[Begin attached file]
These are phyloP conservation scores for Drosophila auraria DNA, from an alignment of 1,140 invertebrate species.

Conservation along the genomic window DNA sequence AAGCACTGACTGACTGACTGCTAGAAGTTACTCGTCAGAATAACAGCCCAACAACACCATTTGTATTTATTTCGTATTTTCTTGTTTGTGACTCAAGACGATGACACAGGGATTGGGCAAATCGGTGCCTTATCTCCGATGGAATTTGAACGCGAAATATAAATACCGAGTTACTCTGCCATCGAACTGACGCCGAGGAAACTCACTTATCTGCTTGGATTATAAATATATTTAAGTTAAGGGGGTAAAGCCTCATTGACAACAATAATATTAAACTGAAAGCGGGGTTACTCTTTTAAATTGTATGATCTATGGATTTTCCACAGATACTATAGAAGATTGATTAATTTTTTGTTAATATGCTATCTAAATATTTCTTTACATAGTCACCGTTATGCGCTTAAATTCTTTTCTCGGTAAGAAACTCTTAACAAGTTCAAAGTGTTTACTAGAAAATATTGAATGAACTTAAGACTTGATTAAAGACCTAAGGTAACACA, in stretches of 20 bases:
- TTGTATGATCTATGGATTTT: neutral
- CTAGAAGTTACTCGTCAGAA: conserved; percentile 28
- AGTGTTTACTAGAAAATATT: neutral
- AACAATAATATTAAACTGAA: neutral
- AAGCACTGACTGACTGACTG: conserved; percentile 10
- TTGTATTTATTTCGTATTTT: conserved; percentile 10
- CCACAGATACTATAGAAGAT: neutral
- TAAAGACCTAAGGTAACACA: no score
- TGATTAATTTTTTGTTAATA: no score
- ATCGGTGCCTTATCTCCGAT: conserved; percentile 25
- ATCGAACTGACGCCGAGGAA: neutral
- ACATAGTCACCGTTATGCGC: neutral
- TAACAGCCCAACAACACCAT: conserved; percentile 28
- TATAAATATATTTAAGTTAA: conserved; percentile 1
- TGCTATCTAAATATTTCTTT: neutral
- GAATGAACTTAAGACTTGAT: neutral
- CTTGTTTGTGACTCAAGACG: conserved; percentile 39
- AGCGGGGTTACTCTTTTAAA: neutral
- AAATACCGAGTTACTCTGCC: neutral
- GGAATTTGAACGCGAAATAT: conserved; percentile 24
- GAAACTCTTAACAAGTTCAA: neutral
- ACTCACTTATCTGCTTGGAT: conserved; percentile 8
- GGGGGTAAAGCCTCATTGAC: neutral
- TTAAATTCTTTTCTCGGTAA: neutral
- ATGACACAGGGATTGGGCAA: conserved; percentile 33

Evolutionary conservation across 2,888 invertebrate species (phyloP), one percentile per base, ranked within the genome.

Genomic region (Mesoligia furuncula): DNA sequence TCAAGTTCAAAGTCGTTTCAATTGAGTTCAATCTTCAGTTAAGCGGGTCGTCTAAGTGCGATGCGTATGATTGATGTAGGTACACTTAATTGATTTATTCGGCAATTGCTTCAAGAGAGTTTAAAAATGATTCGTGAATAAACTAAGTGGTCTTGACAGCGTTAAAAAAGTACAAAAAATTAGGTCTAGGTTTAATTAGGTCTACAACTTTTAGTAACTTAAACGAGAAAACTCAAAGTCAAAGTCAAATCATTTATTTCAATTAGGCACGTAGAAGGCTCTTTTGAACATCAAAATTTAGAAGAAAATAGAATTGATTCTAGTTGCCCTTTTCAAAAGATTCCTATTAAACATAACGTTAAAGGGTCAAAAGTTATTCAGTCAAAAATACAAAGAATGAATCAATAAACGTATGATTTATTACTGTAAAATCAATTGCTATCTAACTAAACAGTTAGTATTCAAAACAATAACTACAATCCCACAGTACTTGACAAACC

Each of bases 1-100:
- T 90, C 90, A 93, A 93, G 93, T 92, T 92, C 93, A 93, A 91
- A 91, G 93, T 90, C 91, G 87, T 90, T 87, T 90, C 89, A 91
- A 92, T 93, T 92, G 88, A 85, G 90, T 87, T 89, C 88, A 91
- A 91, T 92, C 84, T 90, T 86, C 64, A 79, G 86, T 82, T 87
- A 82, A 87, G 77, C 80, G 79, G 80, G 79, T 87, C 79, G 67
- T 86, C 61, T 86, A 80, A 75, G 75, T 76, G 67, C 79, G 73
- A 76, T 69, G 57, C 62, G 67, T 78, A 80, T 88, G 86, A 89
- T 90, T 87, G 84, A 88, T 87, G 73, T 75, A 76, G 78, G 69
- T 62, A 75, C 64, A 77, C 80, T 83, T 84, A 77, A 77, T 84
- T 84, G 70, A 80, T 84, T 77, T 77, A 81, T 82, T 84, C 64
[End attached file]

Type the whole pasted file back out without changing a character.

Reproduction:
These are phyloP conservation scores for Drosophila auraria DNA, from an alignment of 1,140 invertebrate species.

Conservation along the genomic window DNA sequence AAGCACTGACTGACTGACTGCTAGAAGTTACTCGTCAGAATAACAGCCCAACAACACCATTTGTATTTATTTCGTATTTTCTTGTTTGTGACTCAAGACGATGACACAGGGATTGGGCAAATCGGTGCCTTATCTCCGATGGAATTTGAACGCGAAATATAAATACCGAGTTACTCTGCCATCGAACTGACGCCGAGGAAACTCACTTATCTGCTTGGATTATAAATATATTTAAGTTAAGGGGGTAAAGCCTCATTGACAACAATAATATTAAACTGAAAGCGGGGTTACTCTTTTAAATTGTATGATCTATGGATTTTCCACAGATACTATAGAAGATTGATTAATTTTTTGTTAATATGCTATCTAAATATTTCTTTACATAGTCACCGTTATGCGCTTAAATTCTTTTCTCGGTAAGAAACTCTTAACAAGTTCAAAGTGTTTACTAGAAAATATTGAATGAACTTAAGACTTGATTAAAGACCTAAGGTAACACA, in stretches of 20 bases:
- TTGTATGATCTATGGATTTT: neutral
- CTAGAAGTTACTCGTCAGAA: conserved; percentile 28
- AGTGTTTACTAGAAAATATT: neutral
- AACAATAATATTAAACTGAA: neutral
- AAGCACTGACTGACTGACTG: conserved; percentile 10
- TTGTATTTATTTCGTATTTT: conserved; percentile 10
- CCACAGATACTATAGAAGAT: neutral
- TAAAGACCTAAGGTAACACA: no score
- TGATTAATTTTTTGTTAATA: no score
- ATCGGTGCCTTATCTCCGAT: conserved; percentile 25
- ATCGAACTGACGCCGAGGAA: neutral
- ACATAGTCACCGTTATGCGC: neutral
- TAACAGCCCAACAACACCAT: conserved; percentile 28
- TATAAATATATTTAAGTTAA: conserved; percentile 1
- TGCTATCTAAATATTTCTTT: neutral
- GAATGAACTTAAGACTTGAT: neutral
- CTTGTTTGTGACTCAAGACG: conserved; percentile 39
- AGCGGGGTTACTCTTTTAAA: neutral
- AAATACCGAGTTACTCTGCC: neutral
- GGAATTTGAACGCGAAATAT: conserved; percentile 24
- GAAACTCTTAACAAGTTCAA: neutral
- ACTCACTTATCTGCTTGGAT: conserved; percentile 8
- GGGGGTAAAGCCTCATTGAC: neutral
- TTAAATTCTTTTCTCGGTAA: neutral
- ATGACACAGGGATTGGGCAA: conserved; percentile 33

Evolutionary conservation across 2,888 invertebrate species (phyloP), one percentile per base, ranked within the genome.

Genomic region (Mesoligia furuncula): DNA sequence TCAAGTTCAAAGTCGTTTCAATTGAGTTCAATCTTCAGTTAAGCGGGTCGTCTAAGTGCGATGCGTATGATTGATGTAGGTACACTTAATTGATTTATTCGGCAATTGCTTCAAGAGAGTTTAAAAATGATTCGTGAATAAACTAAGTGGTCTTGACAGCGTTAAAAAAGTACAAAAAATTAGGTCTAGGTTTAATTAGGTCTACAACTTTTAGTAACTTAAACGAGAAAACTCAAAGTCAAAGTCAAATCATTTATTTCAATTAGGCACGTAGAAGGCTCTTTTGAACATCAAAATTTAGAAGAAAATAGAATTGATTCTAGTTGCCCTTTTCAAAAGATTCCTATTAAACATAACGTTAAAGGGTCAAAAGTTATTCAGTCAAAAATACAAAGAATGAATCAATAAACGTATGATTTATTACTGTAAAATCAATTGCTATCTAACTAAACAGTTAGTATTCAAAACAATAACTACAATCCCACAGTACTTGACAAACC

Each of bases 1-100:
- T 90, C 90, A 93, A 93, G 93, T 92, T 92, C 93, A 93, A 91
- A 91, G 93, T 90, C 91, G 87, T 90, T 87, T 90, C 89, A 91
- A 92, T 93, T 92, G 88, A 85, G 90, T 87, T 89, C 88, A 91
- A 91, T 92, C 84, T 90, T 86, C 64, A 79, G 86, T 82, T 87
- A 82, A 87, G 77, C 80, G 79, G 80, G 79, T 87, C 79, G 67
- T 86, C 61, T 86, A 80, A 75, G 75, T 76, G 67, C 79, G 73
- A 76, T 69, G 57, C 62, G 67, T 78, A 80, T 88, G 86, A 89
- T 90, T 87, G 84, A 88, T 87, G 73, T 75, A 76, G 78, G 69
- T 62, A 75, C 64, A 77, C 80, T 83, T 84, A 77, A 77, T 84
- T 84, G 70, A 80, T 84, T 77, T 77, A 81, T 82, T 84, C 64